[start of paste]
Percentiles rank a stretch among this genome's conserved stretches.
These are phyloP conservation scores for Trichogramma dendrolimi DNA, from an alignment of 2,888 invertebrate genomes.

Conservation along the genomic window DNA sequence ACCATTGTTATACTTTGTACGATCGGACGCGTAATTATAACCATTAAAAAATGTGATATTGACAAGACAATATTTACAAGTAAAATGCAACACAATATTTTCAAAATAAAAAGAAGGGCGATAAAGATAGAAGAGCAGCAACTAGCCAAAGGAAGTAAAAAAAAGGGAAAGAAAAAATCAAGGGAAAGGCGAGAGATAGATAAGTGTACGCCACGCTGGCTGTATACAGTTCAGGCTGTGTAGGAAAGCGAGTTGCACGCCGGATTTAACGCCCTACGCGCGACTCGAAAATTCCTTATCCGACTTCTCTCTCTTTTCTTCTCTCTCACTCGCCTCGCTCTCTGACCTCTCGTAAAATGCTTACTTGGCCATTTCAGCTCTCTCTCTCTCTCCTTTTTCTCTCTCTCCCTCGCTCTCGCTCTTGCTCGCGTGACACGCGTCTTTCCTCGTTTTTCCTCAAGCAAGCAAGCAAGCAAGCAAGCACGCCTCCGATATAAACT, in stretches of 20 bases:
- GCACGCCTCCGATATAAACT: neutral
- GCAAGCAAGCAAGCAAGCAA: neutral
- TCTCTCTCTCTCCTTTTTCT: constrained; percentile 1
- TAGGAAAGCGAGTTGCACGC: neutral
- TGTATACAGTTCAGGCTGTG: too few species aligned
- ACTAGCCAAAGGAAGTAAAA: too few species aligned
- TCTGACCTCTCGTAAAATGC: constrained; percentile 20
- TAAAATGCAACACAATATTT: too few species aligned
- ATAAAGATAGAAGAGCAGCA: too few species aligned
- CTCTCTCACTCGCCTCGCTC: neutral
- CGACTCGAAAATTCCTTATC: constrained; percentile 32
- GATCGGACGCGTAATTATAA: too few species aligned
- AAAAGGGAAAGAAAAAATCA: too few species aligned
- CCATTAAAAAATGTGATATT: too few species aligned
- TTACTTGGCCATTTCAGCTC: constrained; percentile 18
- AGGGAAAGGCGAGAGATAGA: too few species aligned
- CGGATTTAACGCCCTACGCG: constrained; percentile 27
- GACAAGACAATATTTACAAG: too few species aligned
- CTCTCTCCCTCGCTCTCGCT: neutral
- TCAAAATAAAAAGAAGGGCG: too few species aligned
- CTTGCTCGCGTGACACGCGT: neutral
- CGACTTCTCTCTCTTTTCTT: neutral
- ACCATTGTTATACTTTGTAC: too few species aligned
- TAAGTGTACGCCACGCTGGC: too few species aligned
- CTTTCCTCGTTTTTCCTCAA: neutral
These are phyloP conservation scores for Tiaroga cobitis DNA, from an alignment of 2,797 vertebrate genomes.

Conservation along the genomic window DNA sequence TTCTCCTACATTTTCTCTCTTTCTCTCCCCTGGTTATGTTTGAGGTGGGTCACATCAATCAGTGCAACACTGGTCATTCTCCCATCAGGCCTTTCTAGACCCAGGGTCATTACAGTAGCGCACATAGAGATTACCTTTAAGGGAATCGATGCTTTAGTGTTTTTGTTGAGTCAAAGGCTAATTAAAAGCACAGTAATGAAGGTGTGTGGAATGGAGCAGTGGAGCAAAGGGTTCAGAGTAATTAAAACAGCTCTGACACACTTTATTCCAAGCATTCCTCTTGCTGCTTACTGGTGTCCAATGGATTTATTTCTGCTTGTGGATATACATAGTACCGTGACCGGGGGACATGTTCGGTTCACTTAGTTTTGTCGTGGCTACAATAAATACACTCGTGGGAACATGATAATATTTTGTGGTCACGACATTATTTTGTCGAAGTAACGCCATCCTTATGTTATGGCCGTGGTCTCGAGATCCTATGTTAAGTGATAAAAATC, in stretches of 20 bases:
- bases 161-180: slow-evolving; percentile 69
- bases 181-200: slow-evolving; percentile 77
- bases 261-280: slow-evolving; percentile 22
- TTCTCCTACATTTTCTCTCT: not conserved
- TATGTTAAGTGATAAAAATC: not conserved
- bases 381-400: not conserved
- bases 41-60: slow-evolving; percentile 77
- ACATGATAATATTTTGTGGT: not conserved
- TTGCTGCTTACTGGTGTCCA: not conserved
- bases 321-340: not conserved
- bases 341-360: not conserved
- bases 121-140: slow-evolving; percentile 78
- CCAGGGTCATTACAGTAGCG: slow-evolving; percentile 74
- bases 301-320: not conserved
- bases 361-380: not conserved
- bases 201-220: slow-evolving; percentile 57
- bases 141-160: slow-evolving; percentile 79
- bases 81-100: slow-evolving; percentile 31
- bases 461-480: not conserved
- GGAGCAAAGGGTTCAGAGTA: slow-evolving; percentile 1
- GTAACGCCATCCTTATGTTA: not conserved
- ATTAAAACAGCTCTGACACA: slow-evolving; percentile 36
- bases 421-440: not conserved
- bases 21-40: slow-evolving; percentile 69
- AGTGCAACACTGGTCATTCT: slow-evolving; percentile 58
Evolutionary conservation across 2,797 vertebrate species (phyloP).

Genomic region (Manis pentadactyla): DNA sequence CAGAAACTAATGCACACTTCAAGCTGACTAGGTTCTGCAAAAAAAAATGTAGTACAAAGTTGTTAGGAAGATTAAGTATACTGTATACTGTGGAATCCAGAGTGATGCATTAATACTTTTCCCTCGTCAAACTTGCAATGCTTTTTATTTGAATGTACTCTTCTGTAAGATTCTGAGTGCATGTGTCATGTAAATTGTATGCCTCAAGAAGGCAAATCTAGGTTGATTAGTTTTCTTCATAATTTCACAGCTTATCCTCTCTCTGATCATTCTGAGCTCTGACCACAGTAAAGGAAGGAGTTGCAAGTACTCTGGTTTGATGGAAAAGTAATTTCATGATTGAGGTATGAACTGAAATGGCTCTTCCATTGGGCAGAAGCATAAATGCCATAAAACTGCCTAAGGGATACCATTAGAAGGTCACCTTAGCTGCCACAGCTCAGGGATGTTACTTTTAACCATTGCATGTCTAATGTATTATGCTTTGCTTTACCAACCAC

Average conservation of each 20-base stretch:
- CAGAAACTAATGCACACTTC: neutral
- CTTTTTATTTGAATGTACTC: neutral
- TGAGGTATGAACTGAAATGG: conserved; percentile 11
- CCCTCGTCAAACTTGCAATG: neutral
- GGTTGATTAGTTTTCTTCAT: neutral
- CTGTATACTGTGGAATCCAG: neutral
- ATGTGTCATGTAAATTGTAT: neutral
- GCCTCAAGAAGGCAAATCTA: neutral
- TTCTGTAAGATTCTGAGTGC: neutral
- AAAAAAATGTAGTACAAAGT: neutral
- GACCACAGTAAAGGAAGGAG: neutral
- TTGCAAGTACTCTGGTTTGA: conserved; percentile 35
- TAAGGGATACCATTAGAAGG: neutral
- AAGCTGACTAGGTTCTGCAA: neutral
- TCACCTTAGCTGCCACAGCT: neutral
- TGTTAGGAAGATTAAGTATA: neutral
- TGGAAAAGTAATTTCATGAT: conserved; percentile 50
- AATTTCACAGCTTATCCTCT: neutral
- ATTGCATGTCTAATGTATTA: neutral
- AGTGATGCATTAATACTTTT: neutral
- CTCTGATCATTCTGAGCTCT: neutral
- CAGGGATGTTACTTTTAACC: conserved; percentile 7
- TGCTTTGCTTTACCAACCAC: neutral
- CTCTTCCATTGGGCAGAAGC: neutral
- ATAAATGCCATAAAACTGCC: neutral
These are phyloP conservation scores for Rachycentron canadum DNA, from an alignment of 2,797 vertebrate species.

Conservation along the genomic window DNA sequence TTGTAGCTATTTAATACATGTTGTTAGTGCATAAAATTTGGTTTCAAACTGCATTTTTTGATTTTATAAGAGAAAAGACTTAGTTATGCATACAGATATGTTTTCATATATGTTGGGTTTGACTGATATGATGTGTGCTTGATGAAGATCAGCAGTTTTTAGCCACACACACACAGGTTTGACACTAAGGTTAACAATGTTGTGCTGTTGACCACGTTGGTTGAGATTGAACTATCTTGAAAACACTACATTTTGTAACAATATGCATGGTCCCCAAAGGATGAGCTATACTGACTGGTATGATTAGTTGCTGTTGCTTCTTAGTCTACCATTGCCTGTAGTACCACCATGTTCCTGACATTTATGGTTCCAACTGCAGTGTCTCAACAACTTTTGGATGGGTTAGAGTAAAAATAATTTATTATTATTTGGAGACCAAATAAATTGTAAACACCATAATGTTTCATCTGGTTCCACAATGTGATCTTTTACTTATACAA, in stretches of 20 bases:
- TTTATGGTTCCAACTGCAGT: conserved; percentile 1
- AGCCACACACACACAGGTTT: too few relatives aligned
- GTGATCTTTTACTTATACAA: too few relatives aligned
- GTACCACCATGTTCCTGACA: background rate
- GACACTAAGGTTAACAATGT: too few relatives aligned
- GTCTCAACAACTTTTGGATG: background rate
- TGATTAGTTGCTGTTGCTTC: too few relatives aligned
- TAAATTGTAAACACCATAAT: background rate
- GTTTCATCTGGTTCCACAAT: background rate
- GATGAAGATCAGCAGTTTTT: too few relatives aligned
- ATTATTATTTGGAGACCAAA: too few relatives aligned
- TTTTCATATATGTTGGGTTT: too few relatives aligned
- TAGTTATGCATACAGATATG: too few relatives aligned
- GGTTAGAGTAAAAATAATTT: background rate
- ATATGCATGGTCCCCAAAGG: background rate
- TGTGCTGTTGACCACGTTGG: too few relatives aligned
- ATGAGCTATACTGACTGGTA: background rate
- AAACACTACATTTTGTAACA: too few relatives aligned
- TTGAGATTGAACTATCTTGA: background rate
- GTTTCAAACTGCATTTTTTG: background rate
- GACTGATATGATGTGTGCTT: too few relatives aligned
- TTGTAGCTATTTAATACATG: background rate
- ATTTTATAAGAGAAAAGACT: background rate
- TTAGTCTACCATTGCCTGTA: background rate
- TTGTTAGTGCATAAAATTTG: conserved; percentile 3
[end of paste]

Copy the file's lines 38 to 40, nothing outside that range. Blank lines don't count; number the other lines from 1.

- ACATGATAATATTTTGTGGT: not conserved
- TTGCTGCTTACTGGTGTCCA: not conserved
- bases 321-340: not conserved